This is such a cool piece in today’s New York Times.
Museum directors and curators increasingly sense opportunity — and profitability — in the low test scores that characterize Americans’ familiarity with their country’s history. ( “What do you call the high school history teacher?” asked Roy Rosenzweig, a professor of history at George Mason University who directs the Center for History and New Media there. “Coach.”)
Jokes aside, for “The Presence of the Past,” his 1998 book with David Thelen, Mr. Rosenzweig asked nearly 1,500 people, “What word do you associate with history in high school?”
The No. 1 answer: “Boring.”
The Presence of the Past is a book I became familiar with about 2 years ago. It’s absolutely fascinating. While we hate history. we are enthralled with our pasts. That feeling is mutual, across demographic and socio-economic and educational boundaries. We crave a connection with our pasts, and stories about our ancestors.
Yet Mr. Rosenzweig argues that if memorizing dates and place names hold little appeal, history museums still rate very highly with the American public. “What people say they’re excited about in terms of history museums is contact with real stuff of the past,” he explained.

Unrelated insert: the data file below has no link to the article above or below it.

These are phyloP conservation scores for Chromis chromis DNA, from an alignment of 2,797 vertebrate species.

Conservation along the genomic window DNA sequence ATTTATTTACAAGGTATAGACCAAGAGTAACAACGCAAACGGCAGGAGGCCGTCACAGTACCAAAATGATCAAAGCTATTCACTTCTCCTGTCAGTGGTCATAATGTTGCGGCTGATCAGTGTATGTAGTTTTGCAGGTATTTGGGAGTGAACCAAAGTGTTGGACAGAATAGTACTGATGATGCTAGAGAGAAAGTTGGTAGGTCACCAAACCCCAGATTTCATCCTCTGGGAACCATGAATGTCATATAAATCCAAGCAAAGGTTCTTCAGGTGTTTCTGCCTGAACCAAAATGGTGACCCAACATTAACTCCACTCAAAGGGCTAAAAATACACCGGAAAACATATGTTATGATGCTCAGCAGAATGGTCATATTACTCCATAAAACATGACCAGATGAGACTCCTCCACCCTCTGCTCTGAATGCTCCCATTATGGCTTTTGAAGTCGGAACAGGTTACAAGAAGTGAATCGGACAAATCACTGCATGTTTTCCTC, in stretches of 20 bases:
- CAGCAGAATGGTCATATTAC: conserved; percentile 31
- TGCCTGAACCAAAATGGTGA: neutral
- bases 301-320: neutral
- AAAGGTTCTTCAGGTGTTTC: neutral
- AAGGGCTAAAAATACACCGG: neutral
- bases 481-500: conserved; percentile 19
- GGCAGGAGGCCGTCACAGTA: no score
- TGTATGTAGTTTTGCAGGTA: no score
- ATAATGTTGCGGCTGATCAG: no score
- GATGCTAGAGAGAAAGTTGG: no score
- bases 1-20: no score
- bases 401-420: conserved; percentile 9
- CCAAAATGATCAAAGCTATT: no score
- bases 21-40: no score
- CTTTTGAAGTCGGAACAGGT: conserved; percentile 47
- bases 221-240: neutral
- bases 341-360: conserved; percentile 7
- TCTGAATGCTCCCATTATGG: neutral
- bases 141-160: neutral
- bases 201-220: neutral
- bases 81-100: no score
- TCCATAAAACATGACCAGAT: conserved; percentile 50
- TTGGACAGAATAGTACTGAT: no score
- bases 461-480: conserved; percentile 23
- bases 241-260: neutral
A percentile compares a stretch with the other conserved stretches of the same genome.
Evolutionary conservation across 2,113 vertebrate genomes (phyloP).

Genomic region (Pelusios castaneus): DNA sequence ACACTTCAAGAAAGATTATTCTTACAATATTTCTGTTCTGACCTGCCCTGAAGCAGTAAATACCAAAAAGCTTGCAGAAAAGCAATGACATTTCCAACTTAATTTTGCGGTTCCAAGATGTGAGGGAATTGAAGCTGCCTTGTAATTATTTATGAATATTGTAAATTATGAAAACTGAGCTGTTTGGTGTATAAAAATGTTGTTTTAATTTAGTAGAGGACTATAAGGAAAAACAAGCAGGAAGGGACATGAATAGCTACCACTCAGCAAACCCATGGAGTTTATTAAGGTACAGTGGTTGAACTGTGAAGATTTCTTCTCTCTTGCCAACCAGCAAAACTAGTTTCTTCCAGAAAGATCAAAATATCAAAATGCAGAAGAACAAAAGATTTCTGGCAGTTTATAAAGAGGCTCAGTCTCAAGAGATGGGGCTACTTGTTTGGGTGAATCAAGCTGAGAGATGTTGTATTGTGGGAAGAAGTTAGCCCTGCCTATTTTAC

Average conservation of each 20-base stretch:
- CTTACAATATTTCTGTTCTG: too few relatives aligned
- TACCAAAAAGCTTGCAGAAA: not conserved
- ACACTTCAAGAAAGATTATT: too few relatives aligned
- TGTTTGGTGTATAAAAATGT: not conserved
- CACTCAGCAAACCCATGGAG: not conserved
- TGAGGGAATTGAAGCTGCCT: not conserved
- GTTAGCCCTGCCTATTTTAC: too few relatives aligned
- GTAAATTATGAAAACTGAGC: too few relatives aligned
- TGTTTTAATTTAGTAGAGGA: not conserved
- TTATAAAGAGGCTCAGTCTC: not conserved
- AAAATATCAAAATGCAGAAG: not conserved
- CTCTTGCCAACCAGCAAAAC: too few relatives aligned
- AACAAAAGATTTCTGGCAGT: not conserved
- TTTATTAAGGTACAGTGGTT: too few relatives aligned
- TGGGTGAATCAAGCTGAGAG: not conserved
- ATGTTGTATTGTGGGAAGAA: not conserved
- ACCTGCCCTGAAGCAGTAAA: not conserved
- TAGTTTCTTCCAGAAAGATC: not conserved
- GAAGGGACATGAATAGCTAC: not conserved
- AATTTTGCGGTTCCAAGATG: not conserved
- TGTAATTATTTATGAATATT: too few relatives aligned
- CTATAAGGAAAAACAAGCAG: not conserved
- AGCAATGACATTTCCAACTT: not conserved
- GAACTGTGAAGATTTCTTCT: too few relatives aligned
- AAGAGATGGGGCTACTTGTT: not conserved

They also want to find themselves — spiritually, socially and intellectually — among all that material, said Terry L. Davis, president and chief executive for the American Association for State and Local History, a national trade association for history organizations.
“In the visitation research that’s been done for many years,” Ms. Davis said, “the thing that we hear most is that people want to see something about themselves and that they trust information the museums are giving them even more than they trust what schools are telling them and even the stories their grandmothers are telling them.
“People want to see themselves in the exhibit. And the research done at individual museums suggests that when they do find themselves there, they fare much better.”
Museums are about making an intellectual and emotional connection with each visitor. When we do that, we create an opportunity for someone to engage in a life-changing experience as their present world collides with their past.
Simple concept with potentially profound results.